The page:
“Yet I have written you quite boldly on some points to remind you of them again, because of the grace God gave me to be a minister of Christ Jesus to the Gentiles.” Romans 15:15
It is worth remembering that Paul was writing from Corinth toward the end of a fifteen-year period where he had pioneered the proclamation of the gospel to a sector of the Roman world from Jerusalem to Illyricum, (approximately 20 million people and about a third of the Roman Empire). His eyes were now looking to Spain. He had carried a long term desire to visit Rome and during a three-month stay in Corinth, he penned the letter to the Roman church that is the first of thirteen in the New Testament that bear his signature.
It is evident from the last chapter of Romans that Paul knew quite a few people in the church there. There is no definitive information about how or when the church was planted. It is possible that Jews who visited Jerusalem for Passover and Pentecost (Acts 2) are possible suspects. We also know that during the reign of Claudius Jews were expelled from Rome and two of those were followers of Jesus: Aquila and Priscilla (Acts 18). The many greetings in Romans 16 are impressive from the point of view that Paul names at least 27 different individuals and refers to at least five groups, probably house churches. That’s a lot of people to know by name. The message being shouted across the centuries is about close networks that develop between leaders like Paul and others who shared the ‘NoPlaceLeft’ vision.
Regardless of who planted the church in Rome, Paul’s words indicate that there was a special relationship between them. He has the qualification and the willingness to speak apostolically to them. In our part of the Christian world, we would refer to this as an apostolic connection. It has almost nothing to do with a different but more common form of authority in our world. I speak of the authority that is associated with a particular position or rank within an organization. In the case of Paul his boldness to write and the assumption that believers in Rome would hear and receive what was written has nothing to do with human status or position. It has to do with what is inside Paul and the relationship he has with the people to whom he is writing.
What was inside of Paul, put there by the Holy Spirit was what he described here,
“the grace God gave to me to be a minister of Jesus Christ (i.e. a servant) to the Gentiles.”
We know a lot of the things that happened to Paul. It started on the Damascus road encounter, then years of relative obscurity (though probably he was preaching the gospel in Arabia and in his home town of Tarsus), then to Antioch as part of the leadership team with Barnabas. Fifteen years later he has seen this “grace” give birth to churches that create Jesus-looking communities among people who were formerly separated by ethnicity, religious background or social status. It is not just the capacity to plant churches. It is the ability to see supernatural community. That’s what makes this apostolic.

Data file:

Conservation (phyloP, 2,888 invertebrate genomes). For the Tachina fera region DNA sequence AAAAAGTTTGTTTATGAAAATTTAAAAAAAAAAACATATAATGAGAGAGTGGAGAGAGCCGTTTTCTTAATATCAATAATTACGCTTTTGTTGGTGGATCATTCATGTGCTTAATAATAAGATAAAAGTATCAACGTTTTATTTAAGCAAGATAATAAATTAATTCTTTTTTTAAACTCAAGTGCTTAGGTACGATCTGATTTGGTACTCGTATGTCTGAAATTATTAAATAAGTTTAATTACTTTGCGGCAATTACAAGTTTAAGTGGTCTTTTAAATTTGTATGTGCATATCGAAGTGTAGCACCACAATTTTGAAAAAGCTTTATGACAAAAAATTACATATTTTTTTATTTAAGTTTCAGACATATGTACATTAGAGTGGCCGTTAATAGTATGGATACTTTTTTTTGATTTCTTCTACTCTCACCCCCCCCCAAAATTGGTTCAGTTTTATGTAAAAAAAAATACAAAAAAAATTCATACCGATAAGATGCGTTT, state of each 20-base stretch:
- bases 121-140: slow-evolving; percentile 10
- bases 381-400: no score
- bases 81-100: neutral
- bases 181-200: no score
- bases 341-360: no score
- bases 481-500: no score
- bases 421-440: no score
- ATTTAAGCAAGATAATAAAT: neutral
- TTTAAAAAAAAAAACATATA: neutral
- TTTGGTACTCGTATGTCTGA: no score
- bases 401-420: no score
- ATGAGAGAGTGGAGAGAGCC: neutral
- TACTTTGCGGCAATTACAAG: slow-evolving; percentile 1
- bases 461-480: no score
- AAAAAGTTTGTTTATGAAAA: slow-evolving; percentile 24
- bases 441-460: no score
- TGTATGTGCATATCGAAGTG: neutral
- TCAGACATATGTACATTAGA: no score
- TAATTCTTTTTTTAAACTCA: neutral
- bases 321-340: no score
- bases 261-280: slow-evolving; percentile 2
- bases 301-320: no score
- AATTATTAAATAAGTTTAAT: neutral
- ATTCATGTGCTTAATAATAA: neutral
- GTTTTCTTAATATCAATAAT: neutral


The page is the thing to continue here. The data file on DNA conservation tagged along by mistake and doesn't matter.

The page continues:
Paul knows how this works. It comes from Holy Spirit revelation and its implementation. He also knows how to address the issues that rise up when these diversely drawn people get into trouble along the way. His boldness is not because he happens to be an alpha-male personality type. It comes from the revelation he has received from heaven and its revolutionary effect on his life. Again and again in the letters of Paul, he hauls the believers back to the pathway that had been forged in his passionate relationship with Jesus. These convictions were not simply downloaded in the hallowed sanctity of a room with a desk and walls covered in books. It was hammered out in all of the places where he had been obedient to the vision from heaven. It was sharpened in the face of suspicion and harsh criticism from some of the influential church leaders, and yet it carried the commendation of the apostles in Jerusalem and the council of leaders who met to resolve contentious issues. (Acts 15). It would have been there with or without formal human recognition. As he says in this same chapter, the “signs” of apostleship were from heaven, not from the earth.
It is also true that Paul’s apostolic ministry was attested by his ability to speak “boldly” to a group of people, many of whom he didn’t know personally. He was able to do so because he was appealing to the other side of this same coin. For apostolic connections to be genuine, there needs to be a Holy Spirit recognition in the hearts of the people of God. We know that many others went about claiming they were apostles (see e.g. 2 Corinthians) but where the outcome was to call people away from Christ toward various personality cults. Often these associations involved significant amounts of money going into the coffers of these same apostles. How amazing that so little has changed over the centuries.
Paul admits he has
“written quite boldly on some points to remind you of them again…”
Without reference to individuals, as he does elsewhere, he writes to a people in Rome from a distinct knowledge of their circumstances. He is certainly not writing a doctrinal thesis. He writes to resolve issues that challenge the integrity of the gospel and of the community it produced.
“I long to see you so that I may impart to you some spiritual gift to make you strong— that is, that you and I may be mutually encouraged by each other’s faith.” (Romans 1)
If Paul is offering solutions to problems, we can ask the question: “If this is the solution, then what were the problems needing Holy Spirit revelation? Here is my summary: